Reset() is supported in Netscape Navigator from version 3 onwards and Internet Explorer from version 4, so this ought to catch the majority of users. Be aware though that some earlier browsers may well give an error: so depending on the circumstances and likely use, it may be desirable to test for compatibility first and script accordingly.

RESET is generally a pin on a microprocessor that, when frobbed, the processor will:
  • Set its registers to a predetermined state
  • Flush/clear any onboard cache
  • Discard pending interrupts
  • Jump to a particular (often hardwired) memory location.
Of course, each processor handles frobbing of its RESET line in a different way.

RESET can also be a button on a computer which will restart it; part of what this button does is usually frobbing the above-mentioned RESET pin.

Anyone who has used a Unix/Linux system for any significant amount of time has invariably performed the classic screw-up of trying to view a binary file inside their terminal. Depending on the data viewed and the particular terminal program being used, this can do all kinds of odd things to your display, including:
  • Turning off local echo, so everything you type becomes invisible
  • Changing your window titlebar
  • Resizing your window
  • Placing text into some weird character mode, where every character is transliterated into a corresponding weird alien symbol
  • On suitably configured systems, making your printer print stuff (I think this is some kind of print screen function).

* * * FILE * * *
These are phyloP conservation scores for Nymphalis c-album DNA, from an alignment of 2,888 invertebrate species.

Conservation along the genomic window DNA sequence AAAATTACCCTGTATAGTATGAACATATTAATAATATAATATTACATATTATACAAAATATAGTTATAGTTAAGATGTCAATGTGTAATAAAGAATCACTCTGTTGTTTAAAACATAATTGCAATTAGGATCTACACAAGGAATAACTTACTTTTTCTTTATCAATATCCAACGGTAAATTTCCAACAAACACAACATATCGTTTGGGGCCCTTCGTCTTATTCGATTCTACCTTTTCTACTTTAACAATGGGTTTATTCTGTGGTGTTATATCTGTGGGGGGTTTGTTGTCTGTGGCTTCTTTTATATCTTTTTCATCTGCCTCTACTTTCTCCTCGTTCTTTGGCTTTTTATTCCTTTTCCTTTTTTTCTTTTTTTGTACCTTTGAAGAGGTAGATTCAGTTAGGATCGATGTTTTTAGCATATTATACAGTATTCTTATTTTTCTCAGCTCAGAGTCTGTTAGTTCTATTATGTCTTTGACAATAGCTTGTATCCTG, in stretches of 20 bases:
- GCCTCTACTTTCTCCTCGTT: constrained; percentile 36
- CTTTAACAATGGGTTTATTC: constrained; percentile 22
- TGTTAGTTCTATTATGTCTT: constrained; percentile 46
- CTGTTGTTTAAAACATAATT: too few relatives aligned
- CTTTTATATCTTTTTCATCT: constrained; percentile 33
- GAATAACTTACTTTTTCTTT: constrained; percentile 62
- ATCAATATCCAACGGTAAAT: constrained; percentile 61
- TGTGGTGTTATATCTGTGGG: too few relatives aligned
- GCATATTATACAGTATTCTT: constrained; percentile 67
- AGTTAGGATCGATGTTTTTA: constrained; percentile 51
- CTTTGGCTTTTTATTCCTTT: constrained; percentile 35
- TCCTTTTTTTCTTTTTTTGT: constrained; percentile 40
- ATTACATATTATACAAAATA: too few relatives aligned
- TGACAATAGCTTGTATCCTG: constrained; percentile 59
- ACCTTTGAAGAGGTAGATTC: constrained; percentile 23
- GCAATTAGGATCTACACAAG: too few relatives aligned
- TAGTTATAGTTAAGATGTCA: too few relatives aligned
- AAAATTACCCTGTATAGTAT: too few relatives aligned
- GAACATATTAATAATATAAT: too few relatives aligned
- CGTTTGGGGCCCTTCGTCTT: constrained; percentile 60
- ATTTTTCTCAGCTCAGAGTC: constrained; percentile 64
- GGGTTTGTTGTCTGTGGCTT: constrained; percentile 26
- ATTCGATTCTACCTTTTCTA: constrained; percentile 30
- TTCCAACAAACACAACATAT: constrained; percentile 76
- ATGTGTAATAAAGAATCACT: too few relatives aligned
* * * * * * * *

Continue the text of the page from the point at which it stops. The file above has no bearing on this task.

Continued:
In any case, after you have realised your mistake and hit ctrl-c, your terminal nonetheless remains rather monged out and unusable.

A lot of people simply close the window and open a new one, but the real solution to this is to reset your terminal. In the good old days people used real dumb terminals so resetting the terminal would involve physically resetting it. Nowadays we use programs that emulate physical terminals, but they usually retain a reset function to keep this functionality. There are several ways to do this:

  • Type the 'reset' command. You may not be able to see (or read properly) while you type this, but afterwards your terminal should be put back into a sane state.
  • In xterm, hold down the ctrl and middle click in the window to bring up a menu. There is the option given of soft and full reset of the terminal.
  • In gnome-terminal, you can reset from the Terminal menu.
  • In KDE's Konsole, select "Reset and Clear Terminal" from the "Edit" menu.

Re*set" (r?-s?t"), v. t.

To set again; as, to reset type; to reset copy; to reset a diamond.


© Webster 1913.

Re"set (r?"s?t), n.


The act of resetting.

2. Print.

That which is reset; matter set up again.


© Webster 1913.

Re*set" (r?-s?t"), n. [OF. recete, recepte, a receiving. Cf. Receipt.] ScotsLaw

The receiving of stolen goods, or harboring an outlaw.



© Webster 1913.

Re*set", v. t. ScotsLaw

To harbor or secrete; to hide, as stolen goods or a criminal.

We shall see if an English hound is to harbor and reset the Southrons here. Sir. W. Scott.


© Webster 1913.

Log in or register to write something here or to contact authors.